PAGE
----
Exams and Standardized Tests

row of students at desks looking down at their workExams and standardized tests can be stressful for students and staff in general, and in particular, for students with learning disabilities (LDs). While many students receive accommodations during regular instructional time to ensure they can access concepts and materials, standardized tests and formal exams do not always allow the same level of differentiation. The result is that many students with LDs can struggle with testing, which then shows in the outcome.

It thus becomes important for teachers to plan and teach in a way that allows all students an equal opportunity to succeed. Recognizing that all students have unique learning needs and being flexible in how students are asked to demonstrate their understanding will allow students with LDs, and indeed all students, to be prepared and able to participate in regular testing. This concept, commonly known as “Universal Design for Learning”, is essential to creating equity in the realm of exams in secondary school.

In their webinar, “Strategies to Support the Success of Students with LDs on Exams and Standardized Tests”, Jenessa Dworet and Chris Sands shared some of their key strategies to help students be successful in exam settings, many of which will be explored in this section of the Learning Module.

For a more in-depth look at the needs of students with LDs during exams and standardized tests, click here to access the webinar “Strategies to Support the Success of Students with LDs on Exams and Standardized Tests”

Picture of a test and a broken pencil

Self-Advocacy for Exams and Tests

In preparation for exams, students must be vocal about what they know works for them, and what does not. Many times students will not ask for what they need, and as such, feel even more helpless and as though they will fail. Students should also be able to explain what does not work for them, to avoid accommodations that do not actually make a difference in their demonstration of learning. For example, a student that struggles to write may ask for help in an exam but does not voice that they are also not comfortable typing. This student may be given a laptop or Chromebook when what they may actually need is a scribe or speech to text technology.

Self-advocacy can take many forms at the secondary level. Most often it is in the form of a simple conversation with a teacher regarding what they need to feel they are able to access the necessary information and express their knowledge. This may require some prompting from the teacher and even role-playing activities that can be done by guidance counselors or the student success team.

Self-advocacy can also be in a written form, as many students feel uncomfortable or even stigmatized when they voice their needs to a teacher. For example, a student may not want to voice that they would like to be seated away from friends who may distract them in an exam setting. There are many examples of cards, pamphlets, or even electronic documents that outline a student’s personality, strengths, weaknesses, likes, dislikes, etc. It is important to note that this is not an IEP or official document, but rather a tool created by the student to help them access the support they feel they need. Creating a section specific to exam support can be helpful for teachers when deciding what to provide the student, and ensuring it falls in line with school and provincial policies.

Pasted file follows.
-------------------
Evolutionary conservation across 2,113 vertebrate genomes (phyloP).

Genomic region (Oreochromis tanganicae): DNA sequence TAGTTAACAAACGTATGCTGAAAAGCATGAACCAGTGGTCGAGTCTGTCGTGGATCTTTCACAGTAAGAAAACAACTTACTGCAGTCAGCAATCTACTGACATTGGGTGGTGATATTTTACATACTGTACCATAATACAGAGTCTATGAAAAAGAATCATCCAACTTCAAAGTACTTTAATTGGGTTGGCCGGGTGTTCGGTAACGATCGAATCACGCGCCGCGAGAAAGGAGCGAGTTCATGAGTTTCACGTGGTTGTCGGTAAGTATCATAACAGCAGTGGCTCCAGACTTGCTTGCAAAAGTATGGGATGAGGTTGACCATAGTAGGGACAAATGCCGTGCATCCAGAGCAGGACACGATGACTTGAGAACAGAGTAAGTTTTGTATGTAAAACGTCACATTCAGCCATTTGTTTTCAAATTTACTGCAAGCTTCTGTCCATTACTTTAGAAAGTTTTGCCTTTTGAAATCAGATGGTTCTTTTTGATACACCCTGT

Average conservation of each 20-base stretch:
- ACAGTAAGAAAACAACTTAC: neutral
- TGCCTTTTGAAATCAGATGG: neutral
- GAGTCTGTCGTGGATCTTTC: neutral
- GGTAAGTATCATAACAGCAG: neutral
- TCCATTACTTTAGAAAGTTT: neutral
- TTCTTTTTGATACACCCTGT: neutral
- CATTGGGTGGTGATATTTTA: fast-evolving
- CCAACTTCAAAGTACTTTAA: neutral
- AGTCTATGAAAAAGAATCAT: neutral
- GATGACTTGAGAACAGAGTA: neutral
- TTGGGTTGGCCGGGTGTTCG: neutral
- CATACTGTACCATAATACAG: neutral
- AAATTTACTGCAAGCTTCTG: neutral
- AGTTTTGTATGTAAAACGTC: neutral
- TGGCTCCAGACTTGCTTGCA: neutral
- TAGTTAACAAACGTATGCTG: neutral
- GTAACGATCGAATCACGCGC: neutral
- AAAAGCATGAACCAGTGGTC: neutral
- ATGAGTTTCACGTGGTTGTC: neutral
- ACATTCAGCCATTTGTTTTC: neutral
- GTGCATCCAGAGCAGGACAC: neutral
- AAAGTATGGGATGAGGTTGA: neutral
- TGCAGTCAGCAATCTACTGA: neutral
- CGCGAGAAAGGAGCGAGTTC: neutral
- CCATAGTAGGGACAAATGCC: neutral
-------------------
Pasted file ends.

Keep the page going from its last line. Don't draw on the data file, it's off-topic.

Click here to access an example of self-advocacy cards created by Julia Osborne, a Special Education Resource Teacher with York Region DSB. 

Growth Mindset

Tests and exams offer a concrete evaluation of skills and learning, and as such, they can be ground zero for students who feel they have failed and have labeled themselves as incapable or “stupid”. We often see the emergence of fixed mindsets after receiving a grade for a test.

Teachers sometimes think that growth mindset means merely encouraging students to think that they can achieve anything if they “try hard”, but in reality, it is the educators' responsibility to ensure that students are provided with strategies to apply alongside their motivation to improve. Many of the exam strategies listed above can help students, but they must also ask themselves questions in order to tackle some missing links and find further strategies to improve.

  1.       Are my notes complete, accurate, and organized?
  2.       What are some subject-specific study strategies I should be using?
  3.       Knowing myself as a learner, what should I be focusing on?
  4.       What is the format of the final exam? [1]

Students should be asking themselves, as well as the teachers across their different courses, these questions in order to properly assess how they can make changes in their own habits to improve.

Day to Day Classroom Support

There are some strategies classroom teachers can use in their day-to-day practice that can help students in terms of staying organized in their notes, as well as knowing what exactly they should be keeping note of and studying at home. These include:

  1.       Sentence Starters
  2.       Graphic Organizers
  3.       Font Size & Spacing

[1] Dworet & Sands, 2017